Tuesday, January 25, 2011
Published: January 11, 2011 by Razorbill
2011 Debut Author Challenge
Seventeen-year-old Amy joins her parents as frozen cargo aboard the vast spaceship Godspeed and expects to awaken on a new planet, three hundred years in the future. Never could she have known that her frozen slumber would come to an end fifty years too soon and that she would be thrust into the brave new world of a spaceship that lives by its own rules.
Amy quickly realizes that her awakening was no mere computer malfunction. Someone-one of the few thousand inhabitants of the spaceship-tried to kill her. And if Amy doesn't do something soon, her parents will be next.
Now Amy must race to unlock Godspeed's hidden secrets. But out of her list of murder suspects, there's only one who matters: Elder, the future leader of the ship and the love she could never have seen coming.
Across the Universe is told in alternating POVs between Amy and Elder. The book opens with Amy being frozen, and it's graphic. I know someone who had a hard time reading it, so there's your warning. But trust me, you want to push through it. This is YA people, it's real and it's gritty, and it's totally made of win.
I really don't know where to begin with this book. Everything about Beth Revis' debut is absolutely magnificent, from the reversible jacket (Oh, no! Which one will be on the paperback?!) to the incredibly realistic characters. Amy has so much on her plate in this book that I really just want to give her a hug and tell her it will be okay, but she's trapped on a ship where she stands out in every possible way and is hundreds of years away from everyone she knows. Let's be honest, a hug doesn't exactly cover that.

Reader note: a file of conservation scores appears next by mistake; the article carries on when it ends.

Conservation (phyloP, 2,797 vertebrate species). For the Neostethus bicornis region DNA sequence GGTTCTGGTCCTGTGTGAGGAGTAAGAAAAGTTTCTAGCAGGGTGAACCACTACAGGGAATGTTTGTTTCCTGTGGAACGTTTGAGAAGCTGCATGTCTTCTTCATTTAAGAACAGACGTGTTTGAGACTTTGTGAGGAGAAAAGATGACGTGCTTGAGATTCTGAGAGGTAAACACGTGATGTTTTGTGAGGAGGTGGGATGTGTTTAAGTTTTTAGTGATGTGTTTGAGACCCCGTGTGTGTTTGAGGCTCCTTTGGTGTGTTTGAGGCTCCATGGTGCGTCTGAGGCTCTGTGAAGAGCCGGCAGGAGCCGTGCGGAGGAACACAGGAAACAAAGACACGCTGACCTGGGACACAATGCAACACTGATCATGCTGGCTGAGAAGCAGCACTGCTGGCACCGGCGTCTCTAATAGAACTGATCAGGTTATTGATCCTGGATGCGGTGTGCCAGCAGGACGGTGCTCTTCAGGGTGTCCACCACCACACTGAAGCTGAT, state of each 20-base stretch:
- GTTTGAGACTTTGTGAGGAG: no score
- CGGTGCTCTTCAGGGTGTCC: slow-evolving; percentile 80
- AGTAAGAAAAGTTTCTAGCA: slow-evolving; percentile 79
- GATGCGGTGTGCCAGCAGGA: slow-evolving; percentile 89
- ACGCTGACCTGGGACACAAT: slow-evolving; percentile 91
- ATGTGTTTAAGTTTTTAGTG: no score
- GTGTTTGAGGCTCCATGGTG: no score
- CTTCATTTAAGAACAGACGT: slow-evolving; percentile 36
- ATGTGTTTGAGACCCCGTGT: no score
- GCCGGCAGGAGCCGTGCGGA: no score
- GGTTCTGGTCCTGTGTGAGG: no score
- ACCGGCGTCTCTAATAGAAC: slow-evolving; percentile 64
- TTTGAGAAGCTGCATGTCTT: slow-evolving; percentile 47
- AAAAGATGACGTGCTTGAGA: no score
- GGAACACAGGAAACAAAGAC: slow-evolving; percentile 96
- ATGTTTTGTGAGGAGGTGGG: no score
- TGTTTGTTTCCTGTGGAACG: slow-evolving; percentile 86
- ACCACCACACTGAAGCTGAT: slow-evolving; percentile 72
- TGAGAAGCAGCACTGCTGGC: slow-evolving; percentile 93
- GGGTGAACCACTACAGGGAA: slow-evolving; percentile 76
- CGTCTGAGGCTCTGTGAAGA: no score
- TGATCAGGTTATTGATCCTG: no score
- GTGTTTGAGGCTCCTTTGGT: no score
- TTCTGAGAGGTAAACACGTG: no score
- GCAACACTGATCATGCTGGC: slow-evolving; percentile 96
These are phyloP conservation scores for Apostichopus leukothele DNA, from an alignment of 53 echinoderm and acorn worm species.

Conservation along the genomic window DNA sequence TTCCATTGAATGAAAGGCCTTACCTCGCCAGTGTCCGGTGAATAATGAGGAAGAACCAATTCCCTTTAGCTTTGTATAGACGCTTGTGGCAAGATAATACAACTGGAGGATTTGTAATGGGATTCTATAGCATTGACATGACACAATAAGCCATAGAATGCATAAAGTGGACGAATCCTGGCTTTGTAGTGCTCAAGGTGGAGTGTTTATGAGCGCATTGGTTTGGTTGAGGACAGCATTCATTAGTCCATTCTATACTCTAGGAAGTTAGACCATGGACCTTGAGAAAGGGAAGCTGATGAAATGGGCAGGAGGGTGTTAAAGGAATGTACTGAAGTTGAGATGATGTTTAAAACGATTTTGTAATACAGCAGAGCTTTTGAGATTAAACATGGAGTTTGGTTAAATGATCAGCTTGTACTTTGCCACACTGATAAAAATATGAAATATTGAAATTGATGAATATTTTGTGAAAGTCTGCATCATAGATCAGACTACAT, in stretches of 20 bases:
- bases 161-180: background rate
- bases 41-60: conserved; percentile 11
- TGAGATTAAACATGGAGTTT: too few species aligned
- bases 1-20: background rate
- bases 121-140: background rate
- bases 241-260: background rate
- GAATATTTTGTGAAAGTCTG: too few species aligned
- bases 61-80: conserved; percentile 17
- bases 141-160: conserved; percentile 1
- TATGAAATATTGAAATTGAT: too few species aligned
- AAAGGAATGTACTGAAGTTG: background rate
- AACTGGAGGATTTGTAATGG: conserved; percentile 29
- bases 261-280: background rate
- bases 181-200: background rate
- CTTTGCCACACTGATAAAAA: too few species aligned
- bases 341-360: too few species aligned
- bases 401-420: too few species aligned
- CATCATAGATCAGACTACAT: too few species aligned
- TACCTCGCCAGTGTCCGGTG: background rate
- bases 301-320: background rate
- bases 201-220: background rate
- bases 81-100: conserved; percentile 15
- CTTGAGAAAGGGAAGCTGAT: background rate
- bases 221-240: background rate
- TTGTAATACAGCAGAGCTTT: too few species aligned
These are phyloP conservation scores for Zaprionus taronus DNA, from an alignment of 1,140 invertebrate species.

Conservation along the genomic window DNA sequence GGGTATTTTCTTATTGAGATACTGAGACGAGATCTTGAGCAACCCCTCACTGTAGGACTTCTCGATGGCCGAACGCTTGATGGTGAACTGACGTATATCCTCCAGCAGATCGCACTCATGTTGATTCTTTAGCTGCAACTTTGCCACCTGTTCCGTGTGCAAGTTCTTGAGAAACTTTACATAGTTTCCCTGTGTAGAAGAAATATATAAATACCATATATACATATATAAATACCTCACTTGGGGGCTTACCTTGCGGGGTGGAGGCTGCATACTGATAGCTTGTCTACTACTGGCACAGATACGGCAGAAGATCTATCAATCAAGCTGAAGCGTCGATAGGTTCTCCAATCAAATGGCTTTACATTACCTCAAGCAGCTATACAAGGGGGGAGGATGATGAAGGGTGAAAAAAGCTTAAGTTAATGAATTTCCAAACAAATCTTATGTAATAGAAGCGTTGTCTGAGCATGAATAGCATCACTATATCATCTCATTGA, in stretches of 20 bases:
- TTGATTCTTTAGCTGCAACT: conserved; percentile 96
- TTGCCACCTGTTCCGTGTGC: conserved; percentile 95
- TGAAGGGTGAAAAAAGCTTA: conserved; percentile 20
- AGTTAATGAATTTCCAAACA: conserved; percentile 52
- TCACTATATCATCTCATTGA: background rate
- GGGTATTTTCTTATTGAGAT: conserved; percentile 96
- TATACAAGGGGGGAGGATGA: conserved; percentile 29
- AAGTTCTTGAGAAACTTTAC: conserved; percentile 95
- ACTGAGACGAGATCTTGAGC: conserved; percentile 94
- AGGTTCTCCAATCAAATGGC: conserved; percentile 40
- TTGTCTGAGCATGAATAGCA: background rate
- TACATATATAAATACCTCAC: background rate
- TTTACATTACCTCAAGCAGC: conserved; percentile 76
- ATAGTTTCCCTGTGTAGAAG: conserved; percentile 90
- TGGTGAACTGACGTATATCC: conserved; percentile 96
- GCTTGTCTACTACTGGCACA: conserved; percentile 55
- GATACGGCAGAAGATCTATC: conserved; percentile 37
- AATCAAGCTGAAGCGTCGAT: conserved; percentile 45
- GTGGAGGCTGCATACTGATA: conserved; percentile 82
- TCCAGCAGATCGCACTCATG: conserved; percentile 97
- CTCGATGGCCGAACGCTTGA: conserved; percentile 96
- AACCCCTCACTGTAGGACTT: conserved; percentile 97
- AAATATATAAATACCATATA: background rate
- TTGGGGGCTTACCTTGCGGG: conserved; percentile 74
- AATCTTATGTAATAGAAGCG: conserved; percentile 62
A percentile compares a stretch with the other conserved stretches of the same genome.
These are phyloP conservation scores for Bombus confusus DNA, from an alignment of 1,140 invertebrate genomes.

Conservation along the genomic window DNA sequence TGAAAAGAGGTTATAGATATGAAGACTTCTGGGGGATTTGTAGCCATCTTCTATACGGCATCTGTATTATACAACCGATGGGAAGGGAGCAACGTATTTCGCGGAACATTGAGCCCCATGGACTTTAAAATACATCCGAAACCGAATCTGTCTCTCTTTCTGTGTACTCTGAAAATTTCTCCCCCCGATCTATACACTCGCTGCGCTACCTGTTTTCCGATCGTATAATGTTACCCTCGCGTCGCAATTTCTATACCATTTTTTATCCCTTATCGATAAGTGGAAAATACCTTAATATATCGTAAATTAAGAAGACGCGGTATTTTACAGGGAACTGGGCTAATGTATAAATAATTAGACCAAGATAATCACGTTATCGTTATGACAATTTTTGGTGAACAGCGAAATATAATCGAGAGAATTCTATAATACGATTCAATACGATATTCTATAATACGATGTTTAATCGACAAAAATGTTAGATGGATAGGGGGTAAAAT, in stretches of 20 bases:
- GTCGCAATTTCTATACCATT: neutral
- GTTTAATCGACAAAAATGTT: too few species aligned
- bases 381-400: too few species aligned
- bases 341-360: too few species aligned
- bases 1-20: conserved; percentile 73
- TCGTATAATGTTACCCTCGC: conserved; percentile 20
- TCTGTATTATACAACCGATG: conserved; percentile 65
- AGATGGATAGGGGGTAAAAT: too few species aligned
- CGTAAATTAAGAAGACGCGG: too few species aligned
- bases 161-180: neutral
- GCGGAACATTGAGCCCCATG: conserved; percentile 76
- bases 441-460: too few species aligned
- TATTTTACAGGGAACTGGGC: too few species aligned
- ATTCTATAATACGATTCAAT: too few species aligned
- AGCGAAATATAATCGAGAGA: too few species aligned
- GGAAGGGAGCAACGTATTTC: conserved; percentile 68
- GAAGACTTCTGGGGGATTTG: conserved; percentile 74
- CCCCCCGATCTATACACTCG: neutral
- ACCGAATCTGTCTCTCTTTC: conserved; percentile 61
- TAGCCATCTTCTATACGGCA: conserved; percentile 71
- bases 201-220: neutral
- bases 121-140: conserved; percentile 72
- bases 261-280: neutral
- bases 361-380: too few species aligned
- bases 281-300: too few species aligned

And Elder. Oh, Elder. Across the Universe brings to life a new type of people that belongs to no race and every race at the same time; if that isn't cause for some mixed up feelings, being denied the truth of who your parents are certainly is, especially when you throw Amy into the mix. Elder may be from a future time and a ship that readers know little about, but he's still easy to relate to and even easier to like.
Have I mentioned Godspeed yet? Because it's so awesome I display the blueprint cover proudly. Or the plot twists of epic proportions? If you thought Incarceron blew your mind, you need to read this book. Right now. Revis taunts you with the truth, leading you astray with one thing only to slap you in the face with four more later on. Her ability to craft a heart-wrenching mystery truly is spectacular.
Revis' Across the Universe is going to do some absolutely amazing things for YA science fiction, and I can't wait to see it. I drooled over this book for months, and it didn't disappoint. At all. You can bet I'll read anything she writes, regardless of genre and age group, and that I'll be hosting a giveaway shortly. Because, trust me, you want this book.
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